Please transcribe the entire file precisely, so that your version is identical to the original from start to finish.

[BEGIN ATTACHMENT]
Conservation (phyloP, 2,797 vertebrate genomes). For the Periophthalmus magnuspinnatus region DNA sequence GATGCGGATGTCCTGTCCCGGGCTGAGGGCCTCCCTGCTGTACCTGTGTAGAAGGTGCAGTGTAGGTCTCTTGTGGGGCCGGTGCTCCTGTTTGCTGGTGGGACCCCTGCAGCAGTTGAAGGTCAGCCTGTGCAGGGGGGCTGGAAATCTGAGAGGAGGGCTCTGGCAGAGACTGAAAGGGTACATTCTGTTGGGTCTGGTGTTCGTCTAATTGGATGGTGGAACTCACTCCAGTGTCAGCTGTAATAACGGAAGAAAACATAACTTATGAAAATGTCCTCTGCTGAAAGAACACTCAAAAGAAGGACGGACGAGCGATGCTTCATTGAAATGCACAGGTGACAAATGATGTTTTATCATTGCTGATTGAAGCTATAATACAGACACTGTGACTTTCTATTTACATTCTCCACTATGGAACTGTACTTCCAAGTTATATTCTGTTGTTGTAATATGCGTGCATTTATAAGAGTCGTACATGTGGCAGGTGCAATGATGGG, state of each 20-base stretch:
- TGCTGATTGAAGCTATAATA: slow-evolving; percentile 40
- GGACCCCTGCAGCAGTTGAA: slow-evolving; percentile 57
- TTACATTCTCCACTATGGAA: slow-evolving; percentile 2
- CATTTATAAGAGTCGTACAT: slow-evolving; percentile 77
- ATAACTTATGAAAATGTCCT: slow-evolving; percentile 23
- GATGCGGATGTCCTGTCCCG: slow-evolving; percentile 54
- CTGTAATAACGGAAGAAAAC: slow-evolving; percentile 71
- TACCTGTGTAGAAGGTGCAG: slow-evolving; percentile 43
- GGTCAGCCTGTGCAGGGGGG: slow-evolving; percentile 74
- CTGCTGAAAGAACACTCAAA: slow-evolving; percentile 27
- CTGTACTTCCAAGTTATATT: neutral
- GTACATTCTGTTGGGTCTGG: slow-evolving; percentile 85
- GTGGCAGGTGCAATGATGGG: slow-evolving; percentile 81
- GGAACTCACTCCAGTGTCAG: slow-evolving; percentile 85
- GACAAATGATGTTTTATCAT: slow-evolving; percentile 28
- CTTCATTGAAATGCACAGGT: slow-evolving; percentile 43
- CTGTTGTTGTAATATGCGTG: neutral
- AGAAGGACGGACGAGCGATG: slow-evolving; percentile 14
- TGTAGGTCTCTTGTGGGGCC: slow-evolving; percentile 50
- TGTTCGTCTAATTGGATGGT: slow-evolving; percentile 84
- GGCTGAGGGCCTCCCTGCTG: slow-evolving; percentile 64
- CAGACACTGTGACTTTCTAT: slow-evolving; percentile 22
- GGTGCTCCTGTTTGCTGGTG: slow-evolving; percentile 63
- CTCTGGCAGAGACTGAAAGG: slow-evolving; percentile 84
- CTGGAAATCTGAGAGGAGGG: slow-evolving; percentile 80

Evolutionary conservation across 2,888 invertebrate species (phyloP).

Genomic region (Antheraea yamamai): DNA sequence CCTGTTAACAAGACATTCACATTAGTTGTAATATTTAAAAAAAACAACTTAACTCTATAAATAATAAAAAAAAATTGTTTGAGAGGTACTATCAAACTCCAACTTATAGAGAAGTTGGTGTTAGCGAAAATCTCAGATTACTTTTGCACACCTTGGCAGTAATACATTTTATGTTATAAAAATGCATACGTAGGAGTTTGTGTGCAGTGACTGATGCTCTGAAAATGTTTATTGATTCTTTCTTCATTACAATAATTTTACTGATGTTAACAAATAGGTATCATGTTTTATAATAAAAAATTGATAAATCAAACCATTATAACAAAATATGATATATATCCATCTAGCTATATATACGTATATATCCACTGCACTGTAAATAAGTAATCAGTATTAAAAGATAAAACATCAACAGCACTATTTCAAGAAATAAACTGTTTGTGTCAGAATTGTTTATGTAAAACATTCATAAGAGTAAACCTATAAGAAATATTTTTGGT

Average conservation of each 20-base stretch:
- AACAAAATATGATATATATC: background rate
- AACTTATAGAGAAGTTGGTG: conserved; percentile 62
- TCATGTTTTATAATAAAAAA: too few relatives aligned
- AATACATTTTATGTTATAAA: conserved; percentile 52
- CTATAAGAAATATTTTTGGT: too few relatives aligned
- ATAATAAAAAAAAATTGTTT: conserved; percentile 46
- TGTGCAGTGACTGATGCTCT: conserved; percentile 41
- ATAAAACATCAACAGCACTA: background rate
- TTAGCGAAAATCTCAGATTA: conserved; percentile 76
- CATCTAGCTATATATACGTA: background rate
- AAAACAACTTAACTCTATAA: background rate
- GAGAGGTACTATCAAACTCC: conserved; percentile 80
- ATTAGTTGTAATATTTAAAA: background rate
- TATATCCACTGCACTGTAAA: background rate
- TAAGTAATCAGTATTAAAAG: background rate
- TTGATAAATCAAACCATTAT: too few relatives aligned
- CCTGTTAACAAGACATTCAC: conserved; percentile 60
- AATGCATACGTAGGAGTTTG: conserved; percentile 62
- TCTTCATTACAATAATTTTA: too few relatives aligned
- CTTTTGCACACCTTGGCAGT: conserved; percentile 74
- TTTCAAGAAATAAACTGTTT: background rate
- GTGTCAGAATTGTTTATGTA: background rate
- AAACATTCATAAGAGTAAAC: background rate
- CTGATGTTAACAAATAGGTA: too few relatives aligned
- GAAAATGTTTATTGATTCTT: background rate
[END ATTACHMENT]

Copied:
Conservation (phyloP, 2,797 vertebrate genomes). For the Periophthalmus magnuspinnatus region DNA sequence GATGCGGATGTCCTGTCCCGGGCTGAGGGCCTCCCTGCTGTACCTGTGTAGAAGGTGCAGTGTAGGTCTCTTGTGGGGCCGGTGCTCCTGTTTGCTGGTGGGACCCCTGCAGCAGTTGAAGGTCAGCCTGTGCAGGGGGGCTGGAAATCTGAGAGGAGGGCTCTGGCAGAGACTGAAAGGGTACATTCTGTTGGGTCTGGTGTTCGTCTAATTGGATGGTGGAACTCACTCCAGTGTCAGCTGTAATAACGGAAGAAAACATAACTTATGAAAATGTCCTCTGCTGAAAGAACACTCAAAAGAAGGACGGACGAGCGATGCTTCATTGAAATGCACAGGTGACAAATGATGTTTTATCATTGCTGATTGAAGCTATAATACAGACACTGTGACTTTCTATTTACATTCTCCACTATGGAACTGTACTTCCAAGTTATATTCTGTTGTTGTAATATGCGTGCATTTATAAGAGTCGTACATGTGGCAGGTGCAATGATGGG, state of each 20-base stretch:
- TGCTGATTGAAGCTATAATA: slow-evolving; percentile 40
- GGACCCCTGCAGCAGTTGAA: slow-evolving; percentile 57
- TTACATTCTCCACTATGGAA: slow-evolving; percentile 2
- CATTTATAAGAGTCGTACAT: slow-evolving; percentile 77
- ATAACTTATGAAAATGTCCT: slow-evolving; percentile 23
- GATGCGGATGTCCTGTCCCG: slow-evolving; percentile 54
- CTGTAATAACGGAAGAAAAC: slow-evolving; percentile 71
- TACCTGTGTAGAAGGTGCAG: slow-evolving; percentile 43
- GGTCAGCCTGTGCAGGGGGG: slow-evolving; percentile 74
- CTGCTGAAAGAACACTCAAA: slow-evolving; percentile 27
- CTGTACTTCCAAGTTATATT: neutral
- GTACATTCTGTTGGGTCTGG: slow-evolving; percentile 85
- GTGGCAGGTGCAATGATGGG: slow-evolving; percentile 81
- GGAACTCACTCCAGTGTCAG: slow-evolving; percentile 85
- GACAAATGATGTTTTATCAT: slow-evolving; percentile 28
- CTTCATTGAAATGCACAGGT: slow-evolving; percentile 43
- CTGTTGTTGTAATATGCGTG: neutral
- AGAAGGACGGACGAGCGATG: slow-evolving; percentile 14
- TGTAGGTCTCTTGTGGGGCC: slow-evolving; percentile 50
- TGTTCGTCTAATTGGATGGT: slow-evolving; percentile 84
- GGCTGAGGGCCTCCCTGCTG: slow-evolving; percentile 64
- CAGACACTGTGACTTTCTAT: slow-evolving; percentile 22
- GGTGCTCCTGTTTGCTGGTG: slow-evolving; percentile 63
- CTCTGGCAGAGACTGAAAGG: slow-evolving; percentile 84
- CTGGAAATCTGAGAGGAGGG: slow-evolving; percentile 80

Evolutionary conservation across 2,888 invertebrate species (phyloP).

Genomic region (Antheraea yamamai): DNA sequence CCTGTTAACAAGACATTCACATTAGTTGTAATATTTAAAAAAAACAACTTAACTCTATAAATAATAAAAAAAAATTGTTTGAGAGGTACTATCAAACTCCAACTTATAGAGAAGTTGGTGTTAGCGAAAATCTCAGATTACTTTTGCACACCTTGGCAGTAATACATTTTATGTTATAAAAATGCATACGTAGGAGTTTGTGTGCAGTGACTGATGCTCTGAAAATGTTTATTGATTCTTTCTTCATTACAATAATTTTACTGATGTTAACAAATAGGTATCATGTTTTATAATAAAAAATTGATAAATCAAACCATTATAACAAAATATGATATATATCCATCTAGCTATATATACGTATATATCCACTGCACTGTAAATAAGTAATCAGTATTAAAAGATAAAACATCAACAGCACTATTTCAAGAAATAAACTGTTTGTGTCAGAATTGTTTATGTAAAACATTCATAAGAGTAAACCTATAAGAAATATTTTTGGT

Average conservation of each 20-base stretch:
- AACAAAATATGATATATATC: background rate
- AACTTATAGAGAAGTTGGTG: conserved; percentile 62
- TCATGTTTTATAATAAAAAA: too few relatives aligned
- AATACATTTTATGTTATAAA: conserved; percentile 52
- CTATAAGAAATATTTTTGGT: too few relatives aligned
- ATAATAAAAAAAAATTGTTT: conserved; percentile 46
- TGTGCAGTGACTGATGCTCT: conserved; percentile 41
- ATAAAACATCAACAGCACTA: background rate
- TTAGCGAAAATCTCAGATTA: conserved; percentile 76
- CATCTAGCTATATATACGTA: background rate
- AAAACAACTTAACTCTATAA: background rate
- GAGAGGTACTATCAAACTCC: conserved; percentile 80
- ATTAGTTGTAATATTTAAAA: background rate
- TATATCCACTGCACTGTAAA: background rate
- TAAGTAATCAGTATTAAAAG: background rate
- TTGATAAATCAAACCATTAT: too few relatives aligned
- CCTGTTAACAAGACATTCAC: conserved; percentile 60
- AATGCATACGTAGGAGTTTG: conserved; percentile 62
- TCTTCATTACAATAATTTTA: too few relatives aligned
- CTTTTGCACACCTTGGCAGT: conserved; percentile 74
- TTTCAAGAAATAAACTGTTT: background rate
- GTGTCAGAATTGTTTATGTA: background rate
- AAACATTCATAAGAGTAAAC: background rate
- CTGATGTTAACAAATAGGTA: too few relatives aligned
- GAAAATGTTTATTGATTCTT: background rate